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I believe my first childhood experience of singing material from the psalms was probably the old praise chorus, “Let God Arise.”

Let God arise and His enemies be scattered
Let God arise and His enemies be scattered
Let God arise and His enemies be scattered
Let God, let God arise

Singing one half of Psalm 68:1 hardly qualifies as psalm-singing, but it was a former Oneness Pentecostal congregation who was singing a lot of songs from the Integrity Hosanna tapes of the mid-1980s.

In recent months, however, given my affiliation with various groups who sing music from Indelible Grace, I went on IG’s website and read an article by Kevin Twit, in which he recommended several hymnals and psalters.  Now, hymnals?  I was familiar with those.  So I collected them… Hart’s Hymns, Gadsby’s Hymns, Village Hymns for Social Worship, Trinity Hymnal, Our Own Hymn-book by Spurgeon himself, Christ in Song by Schaff, etc.  But a psalter?  So I ordered what I consider to be the best of the poetry psalters that doesn’t leave the reader in a cloud regarding what’s actually being said, The Psalter, 1912.  I also acquired the Scottish Psalter of 1650, the Trinity Psalter and The Book of Psalms for Singing.  As I’ve been reading the RCL daily readings, instead of reading most of the psalms, I’ve been singing them from these paraphrases and I can tell you it makes a difference.

The exercise is three-fold.  As a worship leader, I am always looking for new texts (or at least texts new to the congregation) which can be sung by them in response to a Scripture reading.  This is a great way to do that.  Secondly, I find that as I sing the words, I take more time to process the words rather than speed-reading them, as I do read silently very quickly.  Thirdly, I’m able to work on my skill of sight-singing with these hymn tunes contained therein.  I don’t ALWAYS use the recommended hymn-tune; sometimes I opt for one I already know that fits the metre, but more often than not, I try to sight-sing the tune on the page.

Here’s a good example:  Psalm 104, selected verses.  If you know the tune to “O Worship The King” (called “Lyons”…tunes have their own names apart from their hymn text designations), you can sing this one:

My soul, bless the Lord!  Lord God, You are great!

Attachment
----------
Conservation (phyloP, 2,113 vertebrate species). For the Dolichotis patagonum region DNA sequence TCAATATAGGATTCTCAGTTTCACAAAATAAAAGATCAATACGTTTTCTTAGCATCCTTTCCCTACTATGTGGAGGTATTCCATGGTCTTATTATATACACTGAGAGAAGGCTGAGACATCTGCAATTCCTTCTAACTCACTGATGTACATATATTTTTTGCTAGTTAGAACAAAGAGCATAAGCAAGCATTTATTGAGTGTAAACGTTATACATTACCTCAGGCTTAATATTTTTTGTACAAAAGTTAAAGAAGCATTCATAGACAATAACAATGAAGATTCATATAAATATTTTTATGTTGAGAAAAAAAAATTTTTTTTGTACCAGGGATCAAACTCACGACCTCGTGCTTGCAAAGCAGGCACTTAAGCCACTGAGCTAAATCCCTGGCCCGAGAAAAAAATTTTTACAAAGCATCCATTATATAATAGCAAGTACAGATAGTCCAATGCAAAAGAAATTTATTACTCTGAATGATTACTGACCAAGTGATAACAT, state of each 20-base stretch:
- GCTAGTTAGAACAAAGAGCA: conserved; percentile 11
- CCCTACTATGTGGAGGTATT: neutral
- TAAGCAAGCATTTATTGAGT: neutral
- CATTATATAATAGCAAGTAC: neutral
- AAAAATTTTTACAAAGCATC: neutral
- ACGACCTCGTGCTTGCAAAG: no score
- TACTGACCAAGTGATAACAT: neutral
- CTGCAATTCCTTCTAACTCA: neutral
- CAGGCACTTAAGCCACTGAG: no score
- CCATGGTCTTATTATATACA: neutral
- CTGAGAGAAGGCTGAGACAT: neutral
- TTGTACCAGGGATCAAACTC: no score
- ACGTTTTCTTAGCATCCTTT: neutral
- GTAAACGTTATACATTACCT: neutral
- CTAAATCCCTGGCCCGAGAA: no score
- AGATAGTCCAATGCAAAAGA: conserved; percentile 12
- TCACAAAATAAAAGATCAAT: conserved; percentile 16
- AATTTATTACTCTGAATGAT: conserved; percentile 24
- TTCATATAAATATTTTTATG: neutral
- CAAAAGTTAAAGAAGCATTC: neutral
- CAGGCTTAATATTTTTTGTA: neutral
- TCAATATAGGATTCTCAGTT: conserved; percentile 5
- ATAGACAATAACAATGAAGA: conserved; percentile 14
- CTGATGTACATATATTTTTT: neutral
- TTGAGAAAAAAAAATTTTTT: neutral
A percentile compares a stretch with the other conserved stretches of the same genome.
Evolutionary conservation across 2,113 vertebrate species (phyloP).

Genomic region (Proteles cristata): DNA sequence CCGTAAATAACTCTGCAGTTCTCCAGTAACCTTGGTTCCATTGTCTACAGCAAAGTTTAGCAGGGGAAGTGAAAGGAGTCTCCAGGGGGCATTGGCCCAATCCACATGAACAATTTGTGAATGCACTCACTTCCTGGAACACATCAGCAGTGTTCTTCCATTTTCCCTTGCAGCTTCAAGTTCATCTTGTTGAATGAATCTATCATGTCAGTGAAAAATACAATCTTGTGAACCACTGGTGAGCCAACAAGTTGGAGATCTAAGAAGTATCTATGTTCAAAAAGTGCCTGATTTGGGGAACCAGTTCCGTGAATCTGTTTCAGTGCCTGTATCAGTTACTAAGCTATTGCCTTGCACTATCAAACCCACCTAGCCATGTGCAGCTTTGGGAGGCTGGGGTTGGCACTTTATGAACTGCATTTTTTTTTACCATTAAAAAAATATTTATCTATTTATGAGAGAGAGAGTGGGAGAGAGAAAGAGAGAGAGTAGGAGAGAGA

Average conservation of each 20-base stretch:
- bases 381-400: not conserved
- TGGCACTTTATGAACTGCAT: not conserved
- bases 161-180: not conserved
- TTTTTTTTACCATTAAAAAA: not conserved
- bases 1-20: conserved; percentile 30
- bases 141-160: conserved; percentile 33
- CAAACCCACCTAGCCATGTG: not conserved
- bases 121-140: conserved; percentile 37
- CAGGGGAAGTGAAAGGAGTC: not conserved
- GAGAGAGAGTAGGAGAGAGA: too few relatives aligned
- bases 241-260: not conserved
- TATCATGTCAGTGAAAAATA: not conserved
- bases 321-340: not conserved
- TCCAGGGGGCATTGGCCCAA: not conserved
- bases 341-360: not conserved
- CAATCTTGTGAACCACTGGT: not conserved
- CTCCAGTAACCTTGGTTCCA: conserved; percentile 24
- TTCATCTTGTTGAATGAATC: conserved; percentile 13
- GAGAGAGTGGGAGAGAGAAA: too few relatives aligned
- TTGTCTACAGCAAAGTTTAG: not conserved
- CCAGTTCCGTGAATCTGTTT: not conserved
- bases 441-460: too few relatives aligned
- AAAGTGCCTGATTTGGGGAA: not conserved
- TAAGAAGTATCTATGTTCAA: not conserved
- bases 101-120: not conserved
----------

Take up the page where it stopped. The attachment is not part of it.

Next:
With honor arrayed, majestic in state,
You cover Yourself with a garment of light
And stretch out the sky as a curtain by night.

The beams of Your courts in waters You laid;
On wings of the wind Your pathway You made.
The clouds are Your chariot; the winds do Your will
The flames and the lightnings Your pleasure fulfill.

To hold waters fast, You set up their bound
Lest turning again they cover the ground
You make springs gush forth in the valleys below
And cause rushing streams between mountains to flow.

So man brings forth food by working the earth
And wine that he grows, his heart fills with mirth;
To make his face shine he extracts fragrant oil
And finds bread that strengthens his heart for his toil.

How many works, Lord, in wisdom You’ve made!
How full on the earth, Your riches displayed!
Out younder the ocean, how great and how wide,
Where small and great creatures unnumbered abide!

I’ll sing to the Lord as long as I live
Sing praise to my God while life He will give
My thought about Him will sweet pleasures afford
For I am rejoicing each day in the Lord.

Consumed from the earth let sinners then be
The wicked in life no more let us see
And now, O my soul, blessing give to the Lord
Let glad Hallelujahs ring, O praise the Lord!

There are actually a bunch of stanzas I left out.  All of them can be found in The Book of Psalms for Singing or in The Trinity Psalter.  I sang all seventeen of them this morning.  I know, I’m a little crazy.  The nice thing about TBOPFS is that it has more than one tune for each section of stanzas…long psalms it divides up and breaks monotony by having multiple tunes as the psalm proceeds.  But the Trinity Psalter is more compact and I think the hymn tunes recommended are more likely to be known by the congregations which use the book, since many of them can be be found in the Trinity Hymnal.

In any event, singing psalms have very much enlivened my time with the Lord in the past few weeks.  I find I am much more likely to be mindful of Jesus as I go through my day if I have sung psalms in the morning and I sleep better if I have sung them at night, not because it’s music, but because I’ve dwelled on the words of Scripture in doing so.  I recently called Scripture the plumb-line on a friend’s blog and I think that’s true.  If I place my emotions under the reality of Scripture, they can work FOR me rather than GOVERN me in my worship.  Of course, if my emotions govern me, then I can’t worship God for who He is or what He has done or is doing.  But if they are in subjection to me, then I can use them in my worship of God, worshipping Him with my whole heart and being.

I’m no psalms-only advocate by any stretch.  I do, however, see much value in this practice and would commend it to all my other worshipping brothers and sisters, especially those leading worship for congregations.  Even if you never introduce a single psalm into the setlist, I think you’ll approach singing to God differently if your mind is informed by the psalms.  And you just might find a text you like and compose a tune to teach to your congregation so that their singing becomes worship in spirit…AND truth in a way new to you and the congregation you serve.